Flavored Lansoprazole Suspension In Pediatric GERD Study:
Jeffrey Phillips PharmD, David Parson MD, Steven Fitts MD, Matthew Bettag MD, Barbara Wilder MSN, Leslie Martin BS; University of Missouri, Columbia MO;
Carolina ENT, Greenville SC; Pediatric; Gastroenterology and Nutrition, Spokane WA
Pediatric gastroesophageal reflux disease (GERD) is difficult to treat for several reasons including:
An unflavored PPI suspension was developed at the University of Missouri for use in critically ill patients in 1990 known as simplified omeprazole suspension (SOS) and in 1995 simplified lansoprazole suspension (SLS). ChocoBase was developed to flavor SOS and SLS and was then used in children suffering from manifestations of pediatric GERD. Use of the ChocoBase/PPI suspension has become more common over the past three years in various sites around the United States. This study evaluates ChocoBase/Prevacid® suspension in pediatric GERD from three centers across the U.S.
Evaluate the use of ChocoBase/Prevacid® in children with difficult GERD and it’s manifestations regarding:
Study Design of the Flavored Lansoprazole suspension in pediatric GERD study:
Multicenter evaluative study, “difficult” GERD patients.
Pediatric Gastroenterology and Nutrition, Spokane WA S Fitts, MD, Pediatric Gastroenterology. Carolina ENT, Greenville SC D Parsons MD, ENT University of Missouri, Columbia MO M Bettag, MD ENT.
All patients received ChocoBase/Prevacid®
Outcomes evaluations were performed at periodic intervals after treatment with ChocoBase/Prevacid® initiated.
2. Safety Evaluation Adverse Effects:
3. Tolerability Evaluation:
Data were collected on 60 subjects selected from a larger group of patients at each of three sites:
Spokane WA (n=13)
Greenville SC (n=21)
Columbia MO (n=26)
60/60 patients had symptoms, clinical exam and history consistent with GERD.
43/60 had a definitive diagnosis (e.g. clinical diagnosis + pH study, laryngoscopy)
The age that GERD was identified ranged from birth to 14 years.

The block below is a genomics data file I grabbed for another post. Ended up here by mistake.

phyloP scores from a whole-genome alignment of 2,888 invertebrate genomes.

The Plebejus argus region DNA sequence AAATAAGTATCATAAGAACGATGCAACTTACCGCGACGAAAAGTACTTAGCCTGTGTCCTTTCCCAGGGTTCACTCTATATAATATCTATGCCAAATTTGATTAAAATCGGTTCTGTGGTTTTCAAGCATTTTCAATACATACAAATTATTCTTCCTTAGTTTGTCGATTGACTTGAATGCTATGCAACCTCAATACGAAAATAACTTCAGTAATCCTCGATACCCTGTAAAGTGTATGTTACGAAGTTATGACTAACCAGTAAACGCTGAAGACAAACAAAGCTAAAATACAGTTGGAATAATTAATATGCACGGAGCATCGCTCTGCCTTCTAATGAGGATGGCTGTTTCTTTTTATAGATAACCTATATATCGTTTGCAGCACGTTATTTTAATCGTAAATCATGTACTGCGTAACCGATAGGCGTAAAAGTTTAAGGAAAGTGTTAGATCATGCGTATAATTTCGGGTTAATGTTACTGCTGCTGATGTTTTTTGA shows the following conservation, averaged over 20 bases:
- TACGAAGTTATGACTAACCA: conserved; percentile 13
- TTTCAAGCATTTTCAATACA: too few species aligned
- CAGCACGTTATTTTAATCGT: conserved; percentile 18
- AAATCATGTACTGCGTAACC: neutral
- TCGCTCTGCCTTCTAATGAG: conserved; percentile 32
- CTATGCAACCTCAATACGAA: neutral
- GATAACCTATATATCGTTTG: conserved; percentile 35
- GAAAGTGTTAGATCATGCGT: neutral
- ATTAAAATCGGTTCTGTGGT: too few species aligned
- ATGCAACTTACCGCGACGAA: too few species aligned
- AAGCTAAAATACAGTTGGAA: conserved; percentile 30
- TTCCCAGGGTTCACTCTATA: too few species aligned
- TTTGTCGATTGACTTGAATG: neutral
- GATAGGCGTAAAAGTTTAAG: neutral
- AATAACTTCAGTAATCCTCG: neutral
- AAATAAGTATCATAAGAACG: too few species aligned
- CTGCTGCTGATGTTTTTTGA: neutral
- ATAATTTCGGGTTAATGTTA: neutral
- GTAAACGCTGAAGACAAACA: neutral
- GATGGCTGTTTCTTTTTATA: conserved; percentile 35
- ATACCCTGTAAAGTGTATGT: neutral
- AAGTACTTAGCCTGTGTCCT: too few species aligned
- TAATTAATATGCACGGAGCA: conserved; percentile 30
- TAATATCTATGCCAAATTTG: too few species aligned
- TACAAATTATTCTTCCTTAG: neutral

20 female and 40 male.
The mean age that ChocoBase/Prevacid® was started was 21.5 months.
The overall mean dose to get significant symptom control was 2.6 mg/kg.
Those patients under 1 yr of age required a disproportionately higher dosage.
Children less than 4 months required the highest dosage 5 + 1.9 mg/kg (mean + s.d.)
I. EFFICACY EVALUATION
Significant Improvement w/Resolution: 47/60 = 78%
Some improvement (still some symptoms): 2/60 = 3%.
No change: 7/60 = 12%
Did not tolerate or worsened: 1/60 = 2% (would not take medication)
II. SAFETY EVALUATION
Adverse Effects highly likely or probable: 3 loose stools.
2 resolved with continued dosing
1 required discontinuation (moderate)
No serious or life threatening adverse events.
Child took the medication readily and without difficulty.
Child refused medication sometimes.
Child completely refused the medication.
45 of 60 children received once daily dosing: 15 of 60 used twice daily dosing (most often those < 1 yr of age)
DISCUSSION of the Flavored Lansoprazole suspension in pediatric GERD study:
Pediatric GERD is difficult to treat and is often associated with extraesophageal manifestations. Patients in this study had the following extraesophageal manifestations (in no order):
Most patients had three symptoms associated with their GERD. Mothers were most frequently involved in the care of the patient and reported significant family stress related to the GERD symptoms.
Doses required to resolve symptoms were in the range of 2 to 4 mg /kg/day in most children. These values are similar to those reported by Israel, D and Hassall, E in studies of omeprazole in children. Data also support that very young children need the highest doses (mg/kg) and this is consistent with the findings of this study.
Conclusion of the Flavored Lansoprazole suspension in pediatric GERD study:
In children with “difficult” GERD and extraesophageal manifestations this study finds that: